During the past Arizona legislative session, HB 2153, dealing with a re-assertion that public streets are regulated not by HOAs but by civil government, was defeated by HOA/CAI opposition and a group of HOA special interests, Sun City HOA. Part of the argument for the bill were the realistic incidents where the HOA fined a homeowner for a car parked in front of his home, on a public street — without any attempt to verify whether the car was owned by a member of the household. In other words, in a display of gross injustice and a stark display of HOA power and intimidation, the HOA simply fined the homeowner. (It is well understood that some 90% of the homeowners pay up rather than go to court to fight for their rights).
What is further unconscionable and irresponsible, and a violation of an attorney’s code of conduct, HOA attorneys would simply “pick up the paper,” file the charges against the homeowner, and of course tack on its fees, and proceed in a flagrant violation of Rule of civil procedure, 11(A), which states, in part (emphasis added),
The signature of an attorney or party constitutes a certificate by the signer that the signer has read the pleading, motion, or other paper; that to the best of the signer’s knowledge, information, and belief formed after reasonable inquiry it is well grounded in fact and is warranted by existing law or a good faith argument for the extension, modification, or reversal of existing law; and that it is not interposed for any improper purpose, such as to harass or to cause unnecessary delay or needless increase in the cost of litigation.
and the Arizona Rules of Professional Conduct, R42, Ethical Rule 3.1 (mimics the above Rule), and ER 3.3, Candor to Toward Tribunal, in part,
(a) A lawyer shall not knowingly: (1) make a false statement of fact or law to a tribunal or fail to correct a false statement of material fact or law previously made to the tribunal by the lawyer . . . (3) offer evidence that the lawyer knows to be false.
Is this legalized extortion by the HOA attorney and HOA board, acting together?[i]
While the bill was before the legislature, an on going court case[ii] was taking place, just brought to my attention. A homeowner was being fined for just such an occurrence. Both the management firm and HOA attorney are Community Association Institute (CAI) members, a trade group that lobbied against the bill. CAI advertises as being the leading educator for the HOA industry and HOA law experts. The Arizona law firm is Maxwell & Morgan where both principles are members of the CAI Community Association College of Lawyers.
Upon being notified of parking violations, the homeowner properly informs the management firm, Rossmar & Graham, that the cited cars are not his, and provides the license plates of his 2 cars (Mar. 28, 2009 email). Subsequently, the board denies his request to remove the fines. According to the homeowner, the attorneys continue and file suit, and then remove their claim for the fines. Undoubtedly, the attorney realized she was in trouble for blindly doing the HOA’s bidding.
Most egregiously and unethically, the M & M attorney still sought attorney fees from the homeowner. This is unconscionable and unethical. The attorney did the board’s bidding, ran up fees, and then found that she was involved in an unsupportable charge, but still sought her fees from the homeowner. The homeowner has to pay for the wrongful acts of the board, and the blind acceptance of the suit by the attorney?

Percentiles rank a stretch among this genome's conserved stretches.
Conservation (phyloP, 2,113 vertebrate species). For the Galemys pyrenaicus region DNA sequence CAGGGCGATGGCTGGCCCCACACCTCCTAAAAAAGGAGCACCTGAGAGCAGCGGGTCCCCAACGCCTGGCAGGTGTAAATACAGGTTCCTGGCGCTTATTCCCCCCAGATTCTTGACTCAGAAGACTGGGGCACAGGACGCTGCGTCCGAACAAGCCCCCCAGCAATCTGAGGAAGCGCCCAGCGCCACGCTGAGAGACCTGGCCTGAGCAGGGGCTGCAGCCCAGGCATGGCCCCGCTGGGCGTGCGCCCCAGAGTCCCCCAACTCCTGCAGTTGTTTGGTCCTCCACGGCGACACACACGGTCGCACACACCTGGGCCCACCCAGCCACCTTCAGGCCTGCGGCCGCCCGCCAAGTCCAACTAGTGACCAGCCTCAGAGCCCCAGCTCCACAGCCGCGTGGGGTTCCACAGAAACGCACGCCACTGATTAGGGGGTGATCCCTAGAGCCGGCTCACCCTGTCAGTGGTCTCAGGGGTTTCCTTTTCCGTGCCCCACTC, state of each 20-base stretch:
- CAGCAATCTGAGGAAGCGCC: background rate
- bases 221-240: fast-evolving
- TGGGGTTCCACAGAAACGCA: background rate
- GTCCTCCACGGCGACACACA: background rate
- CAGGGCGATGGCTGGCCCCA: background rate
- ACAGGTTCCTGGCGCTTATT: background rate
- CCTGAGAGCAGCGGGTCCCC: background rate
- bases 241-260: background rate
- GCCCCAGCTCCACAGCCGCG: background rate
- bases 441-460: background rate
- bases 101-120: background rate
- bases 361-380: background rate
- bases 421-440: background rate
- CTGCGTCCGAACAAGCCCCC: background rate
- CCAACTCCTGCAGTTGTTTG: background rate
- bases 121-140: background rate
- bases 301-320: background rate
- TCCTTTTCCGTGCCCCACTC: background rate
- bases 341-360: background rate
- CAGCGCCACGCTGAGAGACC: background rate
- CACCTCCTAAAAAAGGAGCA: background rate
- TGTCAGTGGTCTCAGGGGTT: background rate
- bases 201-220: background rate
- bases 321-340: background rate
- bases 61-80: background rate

And now we have a former CAI legislative action committee chair, Scott Carpenter (another CAI college of lawyers member), whose firm advises HOAs on possible loopholes in the right of HOAs to regulate parking[iii]. In an inexcusable misstatement of the public parking issue, attorney Patel fails to mention the main issue regarding regulation of public streets by public government, citing only a Missouri case, Maryland Estates v. Puckett, that affirms HOA regulation of its members, but not the public. His reference to checking vehicle ownership is only made in regard to the possibility of illegal towing.
The battle for HB 2153 was precisely to prevent such abuse as occurred in the Wigwam Creek lawsuit. But, Carpenter, in his Arizona Legislative Session blog entry of January 13, 2010, “Authority Over Roadways,” only saw, “If the bill is really about parking, then enforcement of a parking prohibition in a planned community’s governing documents is the enforcement of a contractual provision and does not, in its enforcement, exert any ‘authority’ over the roadway itself.” Clearly this is a biased advocacy statement regarding pending legislation, and hiding behind the imprimatur of an attorney, not addressing or cautioning his readers about the implications regarding the public who are not members of the HOA.
In my Commentary of April 5, 2010[iv] I stated that the purpose of the prolific advisories/advertisements were “to seek and promote loopholes and technicalities in the law and governing documents that would lead to adversarial litigation.”
Something is rotten in Denmark! Shame on CAI, Maxwell & Morgan and Carpenter, Hazlewood. And shame on the Arizona Legislature for seeing no evil in regard to public control of public streets, and for accepting the voice of the CAI attorneys as gospel.
[ii] Wigwam Creek North HOA v. Fuchs, CC: 2010- 49644, Estrella Mountain Justice Court, Maricopa County, AZ.
[iii] “Enforceability of Parking Restrictions”, Nikita V. Patel, Esq., July 9, 2010 enewsletter, Carpenter, Hazlewood, Delgado & Wood, PLC.